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This is a FIFO program using linked list . The program does not give the desired output but generates a long loop which stops after sometime and there is a message that the program has stopped working. What is the problem ?

#include <iostream>
using namespace std;

struct node {
      int data;
      struct node* previous; // This pointer keeps track of the address of the previous node
};

struct queue {
      node* first;
      node* last;
};

node* dataNode_P_A; 

bool loop = true;

struct node* enterData();
struct node* enter_N_Data();
void displayQueue();

int main() {
    struct node* dataNode= enterData();

    while( loop ) {
        cout << "Want to enqueue ? Press y/n : ";
        char ans;
        cin >> ans;
        if( ans == 'y' )  {
          struct node* dataNode_N = enter_N_Data();
        } else {
          break;
        }
    }

  displayQueue();
}

 struct node* enterData() {
    cout << "Enter the number : ";
    dataNode_P_A = new node;  // Now dataNode points to a chunk allocated to node
    cin >> dataNode_P_A->data;
    dataNode_P_A->previous = NULL; // this is set to NULL because no one follows till now   
    queue* q = new queue; 
    q->first = dataNode_P_A; // this pointer points to the first element
    return dataNode_P_A;
}

struct node* enter_N_Data() {
    cout << endl << "Enter the number : ";
    node* dataNode = new node;
    cin >> dataNode->data;
    dataNode->previous = dataNode_P_A; 
    queue* q = new queue;
    q->last = dataNode; // this pointer points to the last element
    return dataNode;
}

void displayQueue() {
    while( dataNode_P_A != NULL ) {
        cout << dataNode_P_A->data  << endl;
        dataNode_P_A++;
    }
}
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3  
Never seen a linked list with only a pointer to the previous node. N –  Tony The Lion Aug 30 '11 at 14:08
    
Hmmm, strange. Normally you would track the next node in a singly-linked list, not the previous... –  trojanfoe Aug 30 '11 at 14:08
    
What is the desired output? What is the actual output? Where precisely does it stop working? Time to fire up your debugger. –  razlebe Aug 30 '11 at 14:09
1  
@TonyTheTiger: It's a standard single linked list. Whether that's "next" or "previous" is arbitrary. –  Cat Plus Plus Aug 30 '11 at 14:09
2  
For the OP, start by stopping writing C. –  Cat Plus Plus Aug 30 '11 at 14:11

3 Answers 3

up vote 6 down vote accepted

You are constructing queues and then abandoning them.

You fail to update dataNode_P_A, so that you are not constructing a list so much as a tassel.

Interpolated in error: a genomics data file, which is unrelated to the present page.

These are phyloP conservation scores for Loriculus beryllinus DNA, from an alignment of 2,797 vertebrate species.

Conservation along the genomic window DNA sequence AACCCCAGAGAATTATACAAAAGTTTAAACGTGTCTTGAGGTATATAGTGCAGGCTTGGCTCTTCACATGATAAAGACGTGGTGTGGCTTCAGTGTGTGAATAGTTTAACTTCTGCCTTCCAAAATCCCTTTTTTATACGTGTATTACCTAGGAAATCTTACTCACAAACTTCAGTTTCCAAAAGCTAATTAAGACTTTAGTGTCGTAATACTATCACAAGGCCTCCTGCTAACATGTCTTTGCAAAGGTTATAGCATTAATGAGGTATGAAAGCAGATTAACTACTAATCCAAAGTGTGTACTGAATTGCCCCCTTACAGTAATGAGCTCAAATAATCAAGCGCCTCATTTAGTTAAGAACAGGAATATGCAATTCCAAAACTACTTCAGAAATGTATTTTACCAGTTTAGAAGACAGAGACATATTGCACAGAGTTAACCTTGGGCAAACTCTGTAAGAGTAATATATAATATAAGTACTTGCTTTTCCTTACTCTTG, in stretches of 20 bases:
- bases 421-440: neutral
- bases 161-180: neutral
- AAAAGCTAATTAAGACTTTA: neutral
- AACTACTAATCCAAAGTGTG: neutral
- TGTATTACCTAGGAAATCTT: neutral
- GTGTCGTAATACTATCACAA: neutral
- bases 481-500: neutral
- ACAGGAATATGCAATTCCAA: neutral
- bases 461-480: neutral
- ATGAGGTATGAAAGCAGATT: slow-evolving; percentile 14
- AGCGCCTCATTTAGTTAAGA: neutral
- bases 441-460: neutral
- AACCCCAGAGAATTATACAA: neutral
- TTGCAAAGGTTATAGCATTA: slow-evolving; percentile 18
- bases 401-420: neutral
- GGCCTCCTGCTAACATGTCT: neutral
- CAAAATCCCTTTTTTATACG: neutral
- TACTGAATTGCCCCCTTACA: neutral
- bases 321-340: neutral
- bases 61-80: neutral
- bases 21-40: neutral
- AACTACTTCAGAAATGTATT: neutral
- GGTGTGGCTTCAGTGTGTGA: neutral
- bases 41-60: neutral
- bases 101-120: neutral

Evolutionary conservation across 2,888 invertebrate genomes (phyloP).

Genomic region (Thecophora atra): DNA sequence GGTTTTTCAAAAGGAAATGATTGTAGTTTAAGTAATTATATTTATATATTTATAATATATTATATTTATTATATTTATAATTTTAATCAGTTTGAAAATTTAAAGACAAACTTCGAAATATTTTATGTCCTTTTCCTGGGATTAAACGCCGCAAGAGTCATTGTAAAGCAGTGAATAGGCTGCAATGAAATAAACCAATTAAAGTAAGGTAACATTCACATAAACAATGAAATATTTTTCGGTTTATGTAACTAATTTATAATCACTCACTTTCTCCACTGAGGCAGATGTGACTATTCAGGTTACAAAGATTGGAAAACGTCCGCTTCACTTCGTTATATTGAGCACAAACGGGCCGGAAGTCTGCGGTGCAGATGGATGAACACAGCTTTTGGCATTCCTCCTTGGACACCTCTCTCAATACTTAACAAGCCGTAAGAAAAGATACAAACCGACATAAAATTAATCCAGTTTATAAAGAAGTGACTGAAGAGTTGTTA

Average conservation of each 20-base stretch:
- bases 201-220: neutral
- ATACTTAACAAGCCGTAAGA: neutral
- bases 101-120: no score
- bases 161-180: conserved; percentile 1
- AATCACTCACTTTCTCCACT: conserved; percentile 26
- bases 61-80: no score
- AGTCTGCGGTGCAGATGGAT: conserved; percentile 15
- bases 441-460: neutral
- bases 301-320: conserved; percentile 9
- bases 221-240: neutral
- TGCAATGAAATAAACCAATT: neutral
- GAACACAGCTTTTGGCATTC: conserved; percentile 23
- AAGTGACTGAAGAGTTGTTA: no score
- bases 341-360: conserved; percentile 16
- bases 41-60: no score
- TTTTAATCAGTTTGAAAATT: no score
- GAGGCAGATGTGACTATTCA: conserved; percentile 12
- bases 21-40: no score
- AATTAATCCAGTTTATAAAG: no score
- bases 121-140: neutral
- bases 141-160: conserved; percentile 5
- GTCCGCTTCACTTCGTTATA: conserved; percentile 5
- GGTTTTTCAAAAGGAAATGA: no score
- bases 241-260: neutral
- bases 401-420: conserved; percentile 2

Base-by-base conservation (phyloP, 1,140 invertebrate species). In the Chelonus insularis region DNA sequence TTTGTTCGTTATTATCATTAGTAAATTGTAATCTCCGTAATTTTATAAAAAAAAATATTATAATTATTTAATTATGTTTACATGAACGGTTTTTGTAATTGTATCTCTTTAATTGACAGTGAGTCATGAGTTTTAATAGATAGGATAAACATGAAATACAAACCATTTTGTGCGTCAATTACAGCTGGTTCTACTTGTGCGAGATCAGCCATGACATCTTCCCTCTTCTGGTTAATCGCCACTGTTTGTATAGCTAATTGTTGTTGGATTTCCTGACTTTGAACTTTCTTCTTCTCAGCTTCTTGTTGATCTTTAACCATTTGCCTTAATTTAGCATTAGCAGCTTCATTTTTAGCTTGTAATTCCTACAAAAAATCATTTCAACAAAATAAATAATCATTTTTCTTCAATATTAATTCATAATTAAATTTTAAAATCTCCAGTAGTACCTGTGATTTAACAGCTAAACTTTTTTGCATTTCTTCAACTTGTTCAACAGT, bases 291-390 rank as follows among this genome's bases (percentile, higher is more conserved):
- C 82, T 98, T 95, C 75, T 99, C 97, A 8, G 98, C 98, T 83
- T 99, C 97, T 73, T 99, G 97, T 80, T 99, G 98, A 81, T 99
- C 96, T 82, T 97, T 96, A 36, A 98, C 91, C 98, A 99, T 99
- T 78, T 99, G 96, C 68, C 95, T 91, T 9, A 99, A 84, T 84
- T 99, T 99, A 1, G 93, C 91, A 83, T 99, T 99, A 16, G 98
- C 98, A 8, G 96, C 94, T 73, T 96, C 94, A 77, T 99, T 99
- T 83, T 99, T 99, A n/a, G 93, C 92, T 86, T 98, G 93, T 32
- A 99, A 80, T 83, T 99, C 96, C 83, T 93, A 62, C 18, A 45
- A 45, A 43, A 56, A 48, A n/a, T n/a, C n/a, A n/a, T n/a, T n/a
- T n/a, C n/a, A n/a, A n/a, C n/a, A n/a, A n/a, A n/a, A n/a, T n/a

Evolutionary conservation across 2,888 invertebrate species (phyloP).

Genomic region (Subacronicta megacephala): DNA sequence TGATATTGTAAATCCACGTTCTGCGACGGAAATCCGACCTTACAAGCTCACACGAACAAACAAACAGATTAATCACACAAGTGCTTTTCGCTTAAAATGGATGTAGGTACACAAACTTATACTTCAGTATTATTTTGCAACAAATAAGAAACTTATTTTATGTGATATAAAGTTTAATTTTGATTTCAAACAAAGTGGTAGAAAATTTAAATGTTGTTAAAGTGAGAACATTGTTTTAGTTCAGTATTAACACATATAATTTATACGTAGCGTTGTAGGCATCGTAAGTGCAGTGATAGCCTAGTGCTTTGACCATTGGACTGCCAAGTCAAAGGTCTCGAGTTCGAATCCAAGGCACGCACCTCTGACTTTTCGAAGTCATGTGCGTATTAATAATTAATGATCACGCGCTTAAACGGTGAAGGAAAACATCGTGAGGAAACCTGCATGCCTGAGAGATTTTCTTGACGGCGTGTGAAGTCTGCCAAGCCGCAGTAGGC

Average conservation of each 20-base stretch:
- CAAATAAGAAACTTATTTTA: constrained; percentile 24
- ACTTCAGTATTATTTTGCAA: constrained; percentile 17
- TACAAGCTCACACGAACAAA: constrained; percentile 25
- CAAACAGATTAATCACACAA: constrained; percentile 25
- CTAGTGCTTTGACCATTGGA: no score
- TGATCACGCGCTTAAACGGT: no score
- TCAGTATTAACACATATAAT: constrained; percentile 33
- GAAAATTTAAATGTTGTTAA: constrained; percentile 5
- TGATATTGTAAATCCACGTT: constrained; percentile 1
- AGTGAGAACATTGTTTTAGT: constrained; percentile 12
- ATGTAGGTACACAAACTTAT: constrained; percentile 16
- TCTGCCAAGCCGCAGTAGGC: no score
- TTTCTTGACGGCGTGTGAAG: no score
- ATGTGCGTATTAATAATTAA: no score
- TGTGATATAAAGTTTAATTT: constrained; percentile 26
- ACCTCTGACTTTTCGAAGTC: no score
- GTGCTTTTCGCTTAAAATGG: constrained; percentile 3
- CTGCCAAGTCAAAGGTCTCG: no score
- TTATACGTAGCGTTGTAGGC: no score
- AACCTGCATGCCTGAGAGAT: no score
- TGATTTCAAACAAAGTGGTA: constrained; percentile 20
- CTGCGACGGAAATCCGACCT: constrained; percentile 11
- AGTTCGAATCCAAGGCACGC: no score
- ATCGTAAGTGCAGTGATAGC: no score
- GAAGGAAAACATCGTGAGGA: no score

You invoke dataNode_P_A++ when you clearly don't know what it means.

You have written a long, complicated piece of code without testing it along the way.

You should start over, and go step by step.

share|improve this answer
    
Oooh, good catch - I'd missed the fact that enterData and Enter_N_Data both don't update dataNode_P_A. –  Larry Osterman Aug 30 '11 at 14:45

Where to begin... First off the queue data structure isn't particularly used for anything. But that's not the root of your problem. That lies here:

 void displayQueue() { 
   while( dataNode_P_A != NULL ) { 
       cout << dataNode_P_A->data  << endl; 
       dataNode_P_A++; 
   } 
}

When iterating through a linked list, you move to the next element by navigating to ->previous:

 void displayQueue() { 
   while( dataNode_P_A != NULL ) { 
       cout << dataNode_P_A->data  << endl; 
       dataNode_P_A = dataNode_P_A->previous; 
   } 
}

Having said that, you're doing some other things that are questionable - like modifying your global list (dataNode_P_A). That's not a problem in your example, but it can be a problem if you ever want to do anything to the list other than display it.

Here's another version of displayQueue that doesn't have that problem:

 void displayQueue() { 
   node *entry = dataNode_P_A;
   while( entry != NULL ) { 
       cout << entry->data  << endl; 
       entry = entry->previous; 
   } 
}
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1  
"you move to the next element by navigating to ->previous" Easy to remember, simple to use. –  unkulunkulu Aug 30 '11 at 14:14
    
The displayQueue function will always display only the first number entered because dataNode_P_A never changes.How can i overcome this ? –  program-o-steve Aug 30 '11 at 14:42
    
I guess I'm a bit confused by the question - dataNode_P_A will never be null because enterData creates at a single dataNode_P_A element. –  Larry Osterman Aug 30 '11 at 14:44
    
Also look at Beta's answer - he caught one other problem I missed - you don't update dataNode_P_A in enterData and Enter_N_Data, which means that the global list isn't updated. –  Larry Osterman Aug 30 '11 at 14:46

You should edit your enter_N_Data() function like:

node* temp; // global as others in your program

struct node* enter_N_Data() {
cout << endl << "Enter the number : ";
node* dataNode = new node;
cin >> dataNode->data;
temp = new node;
temp = dataNode_P_A;
dataNode_P_A = dataNode;   // update dataNode_P_A

dataNode->previous = temp; 

queue* q = new queue;
q->last = dataNode; // this pointer points to the last element
return dataNode;
}

and keep everything same while following the suggestions by @ Larry Osterman and @ Beta.

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